History - 2009 SpeakerDavid Brooks
New York Times Columnist
Regular Analyst on PBS’ News Hour with Jim Lehrer and NPR’s All Things Considered
David Brooks has a gift for bringing audiences face to face with the spirit of our times with humor, insight and quiet passion. He is a keen observer of the American way of life and a savvy analyst of present-day politics and foreign affairs.
He holds several prestigious positions as a commentator:
- Bi-weekly Op-Ed columnist for The New York Times
- Regular analyst on NewsHour with Jim Lehrer and NPR’s All Things Considered
Author of two books of what he calls “comic sociology”—descriptions of how we live and “the water we swim in” that are as witty and entertaining as they are revealing and insightful: Bobos in Paradise and On Paradise Drive. Bobos in Paradise was a New York Times bestseller.
David Brooks has worked at The Weekly Standard, joining the magazine at its inception and serving as senior editor. He has been a contributing editor at Newsweek and the Atlantic Monthly. He worked at The Wall Street Journal for nine years in a range of positions, including op-ed editor. He has written for The New Yorker, The New York Times Magazine, Forbes, The Washington Post and many other periodicals.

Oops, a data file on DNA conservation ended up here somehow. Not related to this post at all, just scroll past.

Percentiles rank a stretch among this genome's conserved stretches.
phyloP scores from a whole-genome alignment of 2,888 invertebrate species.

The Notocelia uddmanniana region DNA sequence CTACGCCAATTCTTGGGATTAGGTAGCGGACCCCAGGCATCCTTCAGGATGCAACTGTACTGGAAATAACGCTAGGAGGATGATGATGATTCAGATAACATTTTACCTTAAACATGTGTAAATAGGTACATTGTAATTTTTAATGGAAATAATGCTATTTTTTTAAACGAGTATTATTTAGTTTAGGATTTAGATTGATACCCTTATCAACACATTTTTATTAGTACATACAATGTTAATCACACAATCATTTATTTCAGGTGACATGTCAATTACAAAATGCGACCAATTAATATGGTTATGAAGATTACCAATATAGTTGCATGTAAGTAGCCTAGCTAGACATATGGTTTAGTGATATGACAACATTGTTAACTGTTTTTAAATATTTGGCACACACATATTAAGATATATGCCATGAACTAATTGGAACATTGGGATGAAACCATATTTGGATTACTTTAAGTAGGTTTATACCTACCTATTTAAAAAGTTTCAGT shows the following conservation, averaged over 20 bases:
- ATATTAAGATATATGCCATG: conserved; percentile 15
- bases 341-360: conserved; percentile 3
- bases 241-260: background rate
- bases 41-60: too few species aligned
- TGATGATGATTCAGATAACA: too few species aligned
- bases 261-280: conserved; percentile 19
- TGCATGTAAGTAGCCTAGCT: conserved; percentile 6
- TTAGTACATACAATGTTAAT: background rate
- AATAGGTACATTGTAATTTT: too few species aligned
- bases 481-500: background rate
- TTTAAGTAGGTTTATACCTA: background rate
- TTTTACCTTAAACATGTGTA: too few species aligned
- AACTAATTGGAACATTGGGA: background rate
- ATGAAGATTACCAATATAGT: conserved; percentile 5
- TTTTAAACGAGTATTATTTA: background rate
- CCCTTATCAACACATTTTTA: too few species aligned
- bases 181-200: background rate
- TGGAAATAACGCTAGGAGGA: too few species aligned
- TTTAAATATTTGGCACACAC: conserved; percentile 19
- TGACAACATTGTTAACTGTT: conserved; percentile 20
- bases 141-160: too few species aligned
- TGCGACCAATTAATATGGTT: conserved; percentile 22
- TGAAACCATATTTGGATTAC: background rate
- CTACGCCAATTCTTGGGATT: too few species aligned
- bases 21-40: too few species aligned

Bobos in Paradise: The New Upper Class and How They Got There
In his bestselling work of “comic sociology”, David Brooks coins a new word, Bobo, to describe today’s upper class—those who have wed the bourgeois world of capitalist enterprise to the values of the bohemian counterculture. Their hybrid lifestyle is the atmosphere we breathe, and in this witty and serious look at the cultural consequences of the information age, David Brooks has defined a new generation.
On Paradise Drive: How We Live Now (And Always Have) in the Future Tense
What is life really like in today’s middle- and upper-middle-class suburbs? What is it about being American that drives us so hard to relentlessly move and labor and change? And are we as shallow as we look? In On Paradise Drive, David probes to see if down beneath the surface activities of everyday life there is a grand, complicated and deeply American idealism that inspires not only the shallow strivings but noble ones, as well. Few commentators have David’s flair for painting the American social landscape with such color and comic insight.